Deep Dive: Electrical
As I'd related in my battle for electricity, getting service to the house will not be a trivial process. The transformer on my property is too far away, which means another one is required. While the new transformer and its installation won't cost me anything, for some reason I still need to pay for a 750-foot trench running along the driveway to connect the two transformers—something that no one at JCP&L has been able to adequately explain. (Similarly, if the lines were overhead, JCP&L would not charge to hang lines or install transformers, but I'd have to pay for the poles. Go figure.)
Although the straight-line distance between the transformers is just a little more than half the length of the proposed trench (red line), it must follow the driveway because the electric company requires a road along any buried line, and building a new road between the two transformers was totally out of the question for countless obvious reasons. But it also meant getting permission from the neighbor who owns the property where the first 250 feet of trench must be dug. Making the connection will require the coordination of two contractors and JCP&L—that should be fun (not).
I'm doing all of the electrical work inside the house—in fact, it's already finished, although some of what I did wasn't by choice, because of code requirements. Specifically, I've got three or four times as many outlets as I really need, because they're mandated by code. In any living space, there must be an outlet no further than six feet from any point along a wall (i.e., every 12 feet). That meant having to install outlets in the columns on the windowed wall—unsightly outlets that I'll never use:
Also, there must be a 20-amp GFIC outlet no further than two feet from any point along a countertop (i.e., every 4 feet). Thus I also have a surfeit of outlets in the kitchen that I'll never use: at most I might need one, maybe two, but code dictates I must have seven, five of which are seen below. Plus, there must be at least one outlet on any island.
As far as the electrical inspector is concerned, my "pantry" is not a pantry; if it was, it would have the same requirements as a kitchen—or a total of about six outlets! The thinking here, evidently, is that a pantry may be used as an ad hoc food prep or cooking space. Seriously. So, my pantry will be a "closet" since I'll most certainly not be using any appliances in it.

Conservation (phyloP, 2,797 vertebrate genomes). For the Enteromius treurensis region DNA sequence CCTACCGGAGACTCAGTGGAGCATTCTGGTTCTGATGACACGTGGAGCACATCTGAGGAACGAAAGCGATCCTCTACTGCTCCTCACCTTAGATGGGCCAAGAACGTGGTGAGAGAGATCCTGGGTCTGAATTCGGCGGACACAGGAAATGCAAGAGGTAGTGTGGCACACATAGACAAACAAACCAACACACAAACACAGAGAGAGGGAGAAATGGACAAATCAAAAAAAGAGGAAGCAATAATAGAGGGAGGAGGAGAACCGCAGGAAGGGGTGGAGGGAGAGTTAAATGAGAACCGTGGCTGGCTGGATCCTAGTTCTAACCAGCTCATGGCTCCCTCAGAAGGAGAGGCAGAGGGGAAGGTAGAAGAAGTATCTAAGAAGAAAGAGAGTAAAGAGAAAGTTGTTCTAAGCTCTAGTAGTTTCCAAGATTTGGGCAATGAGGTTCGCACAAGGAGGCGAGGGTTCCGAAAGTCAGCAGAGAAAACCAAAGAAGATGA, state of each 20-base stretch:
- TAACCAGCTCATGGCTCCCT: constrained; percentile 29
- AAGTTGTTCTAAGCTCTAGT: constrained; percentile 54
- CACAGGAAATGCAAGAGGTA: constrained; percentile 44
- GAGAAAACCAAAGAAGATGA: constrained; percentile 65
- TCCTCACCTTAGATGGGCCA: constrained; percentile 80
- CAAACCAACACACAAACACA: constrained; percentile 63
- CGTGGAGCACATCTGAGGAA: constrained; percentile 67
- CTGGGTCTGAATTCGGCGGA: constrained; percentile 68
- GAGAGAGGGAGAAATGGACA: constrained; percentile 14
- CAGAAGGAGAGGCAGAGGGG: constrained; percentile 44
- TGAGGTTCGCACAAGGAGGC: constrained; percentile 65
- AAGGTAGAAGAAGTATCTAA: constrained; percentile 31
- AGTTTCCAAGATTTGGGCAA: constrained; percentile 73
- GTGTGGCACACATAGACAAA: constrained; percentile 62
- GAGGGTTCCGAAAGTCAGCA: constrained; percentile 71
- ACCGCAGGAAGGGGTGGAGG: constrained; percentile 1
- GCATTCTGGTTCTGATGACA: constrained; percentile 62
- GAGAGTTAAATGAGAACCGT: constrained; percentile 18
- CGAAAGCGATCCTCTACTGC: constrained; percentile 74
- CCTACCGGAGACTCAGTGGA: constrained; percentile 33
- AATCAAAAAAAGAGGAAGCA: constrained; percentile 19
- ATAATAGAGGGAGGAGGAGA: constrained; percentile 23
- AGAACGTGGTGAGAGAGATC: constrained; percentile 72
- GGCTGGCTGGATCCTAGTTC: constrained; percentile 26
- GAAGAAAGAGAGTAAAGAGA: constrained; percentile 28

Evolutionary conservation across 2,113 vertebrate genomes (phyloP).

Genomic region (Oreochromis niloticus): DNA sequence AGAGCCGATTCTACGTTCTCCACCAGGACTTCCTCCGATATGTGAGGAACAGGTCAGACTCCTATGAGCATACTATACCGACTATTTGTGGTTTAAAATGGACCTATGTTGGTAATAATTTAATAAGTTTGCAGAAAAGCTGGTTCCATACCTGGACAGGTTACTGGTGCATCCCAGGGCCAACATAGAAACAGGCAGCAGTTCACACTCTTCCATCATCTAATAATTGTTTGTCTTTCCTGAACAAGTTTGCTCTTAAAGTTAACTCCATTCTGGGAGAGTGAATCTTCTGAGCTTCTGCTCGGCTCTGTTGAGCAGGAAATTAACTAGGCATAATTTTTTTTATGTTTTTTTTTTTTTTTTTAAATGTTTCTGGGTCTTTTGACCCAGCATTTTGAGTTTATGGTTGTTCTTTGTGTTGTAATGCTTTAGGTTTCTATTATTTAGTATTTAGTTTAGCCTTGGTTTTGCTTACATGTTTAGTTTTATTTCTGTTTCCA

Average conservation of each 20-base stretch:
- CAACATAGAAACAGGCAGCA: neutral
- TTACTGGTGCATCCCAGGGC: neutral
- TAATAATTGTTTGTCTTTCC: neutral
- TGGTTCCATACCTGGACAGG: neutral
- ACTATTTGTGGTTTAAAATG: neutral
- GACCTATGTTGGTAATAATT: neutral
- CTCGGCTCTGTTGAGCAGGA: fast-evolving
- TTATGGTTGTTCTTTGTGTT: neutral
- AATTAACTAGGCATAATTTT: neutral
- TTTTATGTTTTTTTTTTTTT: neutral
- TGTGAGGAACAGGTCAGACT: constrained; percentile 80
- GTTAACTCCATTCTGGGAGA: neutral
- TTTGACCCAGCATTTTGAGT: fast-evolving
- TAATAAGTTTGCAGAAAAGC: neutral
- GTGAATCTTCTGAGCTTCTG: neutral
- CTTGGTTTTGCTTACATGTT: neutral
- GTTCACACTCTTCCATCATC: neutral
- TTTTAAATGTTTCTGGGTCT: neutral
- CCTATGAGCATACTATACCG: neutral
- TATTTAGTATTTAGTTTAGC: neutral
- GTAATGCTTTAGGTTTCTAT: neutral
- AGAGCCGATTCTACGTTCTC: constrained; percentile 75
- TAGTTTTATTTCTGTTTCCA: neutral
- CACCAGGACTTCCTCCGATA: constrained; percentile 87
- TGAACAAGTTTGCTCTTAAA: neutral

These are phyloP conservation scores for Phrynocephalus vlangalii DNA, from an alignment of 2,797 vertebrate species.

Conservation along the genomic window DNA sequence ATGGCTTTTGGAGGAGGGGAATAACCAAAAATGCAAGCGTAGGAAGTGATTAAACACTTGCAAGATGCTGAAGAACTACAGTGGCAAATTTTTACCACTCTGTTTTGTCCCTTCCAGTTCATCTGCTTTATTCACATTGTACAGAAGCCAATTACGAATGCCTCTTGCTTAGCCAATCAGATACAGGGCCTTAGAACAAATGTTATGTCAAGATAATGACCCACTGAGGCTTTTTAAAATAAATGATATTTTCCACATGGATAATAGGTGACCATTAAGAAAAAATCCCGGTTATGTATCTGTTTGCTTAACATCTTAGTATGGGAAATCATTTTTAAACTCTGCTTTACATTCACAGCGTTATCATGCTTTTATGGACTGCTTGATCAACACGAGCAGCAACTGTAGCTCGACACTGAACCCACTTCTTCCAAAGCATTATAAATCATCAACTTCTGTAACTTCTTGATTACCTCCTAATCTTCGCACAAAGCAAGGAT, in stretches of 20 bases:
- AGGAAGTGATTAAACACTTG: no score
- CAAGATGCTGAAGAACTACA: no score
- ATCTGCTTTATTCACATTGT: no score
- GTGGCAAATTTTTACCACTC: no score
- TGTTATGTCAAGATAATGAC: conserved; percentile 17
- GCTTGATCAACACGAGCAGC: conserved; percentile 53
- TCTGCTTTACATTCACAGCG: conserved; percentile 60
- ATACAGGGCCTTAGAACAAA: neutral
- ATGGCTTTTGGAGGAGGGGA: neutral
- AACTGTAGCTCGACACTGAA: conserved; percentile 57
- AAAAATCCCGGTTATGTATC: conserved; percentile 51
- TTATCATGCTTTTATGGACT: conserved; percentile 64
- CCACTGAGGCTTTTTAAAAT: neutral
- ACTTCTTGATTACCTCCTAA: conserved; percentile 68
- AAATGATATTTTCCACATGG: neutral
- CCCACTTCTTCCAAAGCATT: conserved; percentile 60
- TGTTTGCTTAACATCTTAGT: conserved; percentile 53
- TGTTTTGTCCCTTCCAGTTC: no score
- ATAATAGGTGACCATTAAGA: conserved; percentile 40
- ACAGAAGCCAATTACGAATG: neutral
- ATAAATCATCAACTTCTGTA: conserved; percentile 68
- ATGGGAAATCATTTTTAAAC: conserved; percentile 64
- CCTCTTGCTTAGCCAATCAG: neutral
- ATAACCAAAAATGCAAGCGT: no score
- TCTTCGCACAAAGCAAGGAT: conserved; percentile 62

Like the main living space, my office and studio are likewise bristling with outlets that I not only don't need, but will eventually cover up with built-in cabinetry. On the other hand, the outlet requirement for a garage is pretty minimal—only one is necessary—whereas my garage includes a workshop, so I've installed eight. Half of them can be seen below, along with boxes for six 4-foot overhead light fixtures.
The garage is also home to the main breaker panel (#1 on diagram at right; photo below left), next to the roll-up door and directly adjacent to the future transformer outside (#2); it handles all of the utilities, such as the HVAC system, water heaters, appliances, etc. Located conveniently next to the inside garage door, a sub-panel (#3; below right) has all of the general lighting and outlet breakers. This actually simplified the wiring by pulling a half-dozen circuits out of the main panel, and they're also easier to access. Oh, and these must now all be special new "arc fault" breakers, which are three times the price of ordinary breakers. This is the consequence of manufacturers looking for ways to boost profits; since they participate in establishing the electrical codes we must follow, they get to force us to use new products, regardless of whether or not they're truly necessary or effective. For instance, I must also have "tamper-resistant" outlets everywhere, even though there will never be any children living here. That's just the way the system works.
Some code requirements can leave you scratching your head. For instance, the breaker box labels cannot be written by hand, no matter how neat and legible your writing may be! Instead, they must be printed by some means, such as a labeling machine or computer-generated artwork.
Although the wiring is all done, I'm still doing a little tweaking here and there, and will probably continue to do so until the house is done. For example, given the benefit of a fresh perspective, I've recently reconfigured all of the kitchen lighting, as well as some of the bathroom lights, as detailed in Chapter 9.
The electrical system sort of includes the smoke and CO detectors—I say "sort of" because code now requires AC-powered units with battery backup and inter-unit connections, so if one unit goes off, they all do. (Modern detectors now interconnect wirelessly.) But what code doesn't take into account is a new breed of detectors with permanent, sealed batteries rated for at least ten years of use. So, I will need to investigate whether or not they're acceptable to local authorities. In case they aren't, I still installed ceiling boxes to provide AC power to detectors—at a minimum, the boxes provide mounting points.
Another conundrum I face is how many detectors I need total. According to strict interpretation of code, I only need two: three feet from the bathroom door on the main living level, and one outside the garage. The question mark is the middle level: the language is vague as to whether or not a "level" is four or more feet, or more than four feet. So at a minimum I need two detectors, and at most three. To be on the conservative side, I've included a ceiling box on the second level.
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